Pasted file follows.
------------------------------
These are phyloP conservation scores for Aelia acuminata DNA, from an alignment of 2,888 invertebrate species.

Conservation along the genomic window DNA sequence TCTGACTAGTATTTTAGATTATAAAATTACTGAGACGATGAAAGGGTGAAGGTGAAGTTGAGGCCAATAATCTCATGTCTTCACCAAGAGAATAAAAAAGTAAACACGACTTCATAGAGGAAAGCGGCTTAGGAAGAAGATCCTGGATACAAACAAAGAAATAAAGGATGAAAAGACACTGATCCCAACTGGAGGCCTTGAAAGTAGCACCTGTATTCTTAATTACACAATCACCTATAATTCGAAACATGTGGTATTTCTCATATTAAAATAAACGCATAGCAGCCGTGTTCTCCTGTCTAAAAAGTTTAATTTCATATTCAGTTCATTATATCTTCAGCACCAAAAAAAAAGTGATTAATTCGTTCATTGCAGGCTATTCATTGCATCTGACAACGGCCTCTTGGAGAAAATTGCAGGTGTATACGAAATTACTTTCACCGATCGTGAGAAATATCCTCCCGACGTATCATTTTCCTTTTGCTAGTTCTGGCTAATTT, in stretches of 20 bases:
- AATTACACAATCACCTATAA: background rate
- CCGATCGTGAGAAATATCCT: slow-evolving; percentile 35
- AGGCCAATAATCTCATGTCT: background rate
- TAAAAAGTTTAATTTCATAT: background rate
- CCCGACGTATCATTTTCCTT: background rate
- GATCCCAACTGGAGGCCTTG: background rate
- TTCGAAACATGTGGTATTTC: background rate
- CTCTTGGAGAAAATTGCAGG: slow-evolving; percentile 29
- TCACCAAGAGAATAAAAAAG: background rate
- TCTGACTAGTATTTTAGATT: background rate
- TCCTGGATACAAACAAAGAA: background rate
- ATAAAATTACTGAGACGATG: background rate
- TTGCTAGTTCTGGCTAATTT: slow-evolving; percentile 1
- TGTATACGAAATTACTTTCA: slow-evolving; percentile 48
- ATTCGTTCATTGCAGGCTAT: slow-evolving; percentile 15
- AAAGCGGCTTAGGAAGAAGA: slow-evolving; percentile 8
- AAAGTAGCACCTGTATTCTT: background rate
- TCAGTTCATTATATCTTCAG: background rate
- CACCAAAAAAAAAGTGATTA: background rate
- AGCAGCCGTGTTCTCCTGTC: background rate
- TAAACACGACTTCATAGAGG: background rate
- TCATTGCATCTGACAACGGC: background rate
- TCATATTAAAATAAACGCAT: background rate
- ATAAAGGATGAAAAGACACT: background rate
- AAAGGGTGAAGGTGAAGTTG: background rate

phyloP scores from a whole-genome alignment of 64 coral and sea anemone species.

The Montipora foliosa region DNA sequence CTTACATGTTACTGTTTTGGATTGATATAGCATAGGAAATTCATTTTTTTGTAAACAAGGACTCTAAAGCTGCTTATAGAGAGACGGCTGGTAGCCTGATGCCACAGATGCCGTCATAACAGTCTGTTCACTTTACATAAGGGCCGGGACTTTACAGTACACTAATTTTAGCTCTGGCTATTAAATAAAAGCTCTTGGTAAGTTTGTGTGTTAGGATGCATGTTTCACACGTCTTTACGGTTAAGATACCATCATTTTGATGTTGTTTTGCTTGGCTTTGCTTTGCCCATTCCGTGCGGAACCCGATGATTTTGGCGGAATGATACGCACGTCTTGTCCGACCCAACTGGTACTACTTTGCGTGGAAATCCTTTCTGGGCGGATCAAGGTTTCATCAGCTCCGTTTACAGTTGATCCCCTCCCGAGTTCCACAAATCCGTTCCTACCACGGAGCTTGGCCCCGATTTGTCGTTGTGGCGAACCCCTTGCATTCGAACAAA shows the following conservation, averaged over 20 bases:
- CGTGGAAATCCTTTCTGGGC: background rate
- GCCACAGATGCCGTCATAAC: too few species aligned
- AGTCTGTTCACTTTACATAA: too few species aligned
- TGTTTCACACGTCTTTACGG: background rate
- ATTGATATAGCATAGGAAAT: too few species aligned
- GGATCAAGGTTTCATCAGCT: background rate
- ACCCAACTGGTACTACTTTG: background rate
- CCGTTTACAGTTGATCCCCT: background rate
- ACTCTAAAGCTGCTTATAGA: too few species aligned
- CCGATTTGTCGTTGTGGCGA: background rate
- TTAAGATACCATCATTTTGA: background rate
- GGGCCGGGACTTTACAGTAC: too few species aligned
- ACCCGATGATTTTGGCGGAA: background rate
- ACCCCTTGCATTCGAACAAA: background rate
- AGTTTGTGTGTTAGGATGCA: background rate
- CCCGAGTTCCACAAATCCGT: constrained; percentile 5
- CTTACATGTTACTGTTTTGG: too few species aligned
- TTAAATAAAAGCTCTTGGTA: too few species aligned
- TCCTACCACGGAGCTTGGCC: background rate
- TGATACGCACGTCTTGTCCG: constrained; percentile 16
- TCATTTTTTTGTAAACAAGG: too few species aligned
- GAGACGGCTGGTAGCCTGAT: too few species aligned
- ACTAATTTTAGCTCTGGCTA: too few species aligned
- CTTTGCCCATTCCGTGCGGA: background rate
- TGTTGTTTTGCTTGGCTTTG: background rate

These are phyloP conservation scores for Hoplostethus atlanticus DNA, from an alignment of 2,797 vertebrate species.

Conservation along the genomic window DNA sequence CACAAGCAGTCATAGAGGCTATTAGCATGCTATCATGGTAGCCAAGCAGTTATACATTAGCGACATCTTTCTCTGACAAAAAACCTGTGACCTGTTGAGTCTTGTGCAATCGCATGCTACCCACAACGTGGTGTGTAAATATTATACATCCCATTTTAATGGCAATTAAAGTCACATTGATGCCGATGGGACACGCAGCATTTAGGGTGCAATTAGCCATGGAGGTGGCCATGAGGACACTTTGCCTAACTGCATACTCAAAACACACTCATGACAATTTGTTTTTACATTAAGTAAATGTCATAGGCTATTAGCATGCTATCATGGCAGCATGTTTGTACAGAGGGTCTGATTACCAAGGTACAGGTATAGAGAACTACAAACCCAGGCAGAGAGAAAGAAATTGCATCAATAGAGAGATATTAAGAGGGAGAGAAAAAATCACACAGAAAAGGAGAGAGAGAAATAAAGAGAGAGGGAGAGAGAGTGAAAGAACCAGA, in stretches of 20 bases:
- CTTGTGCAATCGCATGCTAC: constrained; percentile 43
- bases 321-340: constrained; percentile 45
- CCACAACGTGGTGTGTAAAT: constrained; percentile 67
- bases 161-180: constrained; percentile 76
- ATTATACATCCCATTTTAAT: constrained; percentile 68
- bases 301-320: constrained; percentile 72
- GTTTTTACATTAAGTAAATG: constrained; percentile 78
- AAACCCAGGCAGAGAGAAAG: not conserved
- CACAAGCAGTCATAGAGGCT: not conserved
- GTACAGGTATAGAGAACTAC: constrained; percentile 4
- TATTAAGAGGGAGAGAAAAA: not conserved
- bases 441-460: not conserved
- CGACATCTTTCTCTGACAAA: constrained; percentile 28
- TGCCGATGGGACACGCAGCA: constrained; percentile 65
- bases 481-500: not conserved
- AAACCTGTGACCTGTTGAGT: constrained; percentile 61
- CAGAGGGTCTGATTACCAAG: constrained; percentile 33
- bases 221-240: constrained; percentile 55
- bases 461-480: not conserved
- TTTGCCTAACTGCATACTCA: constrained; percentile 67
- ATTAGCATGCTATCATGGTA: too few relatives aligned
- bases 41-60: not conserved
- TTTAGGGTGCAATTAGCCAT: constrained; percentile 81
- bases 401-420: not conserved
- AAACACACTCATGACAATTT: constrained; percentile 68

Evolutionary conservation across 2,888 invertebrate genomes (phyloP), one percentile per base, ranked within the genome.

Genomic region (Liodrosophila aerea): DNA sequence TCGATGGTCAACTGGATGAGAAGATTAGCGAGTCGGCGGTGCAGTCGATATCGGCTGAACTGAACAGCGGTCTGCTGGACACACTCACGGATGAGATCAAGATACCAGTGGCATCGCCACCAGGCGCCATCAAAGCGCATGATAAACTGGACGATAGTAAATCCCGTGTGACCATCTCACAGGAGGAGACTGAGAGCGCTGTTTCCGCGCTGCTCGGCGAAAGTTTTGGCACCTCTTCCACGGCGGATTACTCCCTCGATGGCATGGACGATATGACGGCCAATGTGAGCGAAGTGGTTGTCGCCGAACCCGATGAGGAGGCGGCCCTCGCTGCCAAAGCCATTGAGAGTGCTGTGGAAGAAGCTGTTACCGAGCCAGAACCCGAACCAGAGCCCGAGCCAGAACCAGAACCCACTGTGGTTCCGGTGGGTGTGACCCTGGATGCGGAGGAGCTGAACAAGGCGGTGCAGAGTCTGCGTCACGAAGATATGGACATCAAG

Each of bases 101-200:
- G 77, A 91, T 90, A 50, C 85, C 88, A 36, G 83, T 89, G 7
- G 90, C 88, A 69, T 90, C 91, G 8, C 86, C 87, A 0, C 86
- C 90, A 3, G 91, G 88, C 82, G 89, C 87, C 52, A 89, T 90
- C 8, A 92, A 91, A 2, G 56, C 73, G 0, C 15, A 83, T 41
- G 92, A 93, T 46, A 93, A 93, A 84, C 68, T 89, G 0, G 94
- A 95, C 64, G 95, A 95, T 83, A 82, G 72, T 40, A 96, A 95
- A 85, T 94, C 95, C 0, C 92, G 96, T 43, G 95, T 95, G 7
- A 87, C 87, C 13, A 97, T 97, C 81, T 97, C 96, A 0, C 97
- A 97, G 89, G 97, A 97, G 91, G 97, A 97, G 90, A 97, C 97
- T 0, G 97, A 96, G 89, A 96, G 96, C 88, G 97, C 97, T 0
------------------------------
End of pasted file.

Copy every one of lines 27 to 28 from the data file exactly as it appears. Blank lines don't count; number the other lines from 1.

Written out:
- AAAGGGTGAAGGTGAAGTTG: background rate

phyloP scores from a whole-genome alignment of 64 coral and sea anemone species.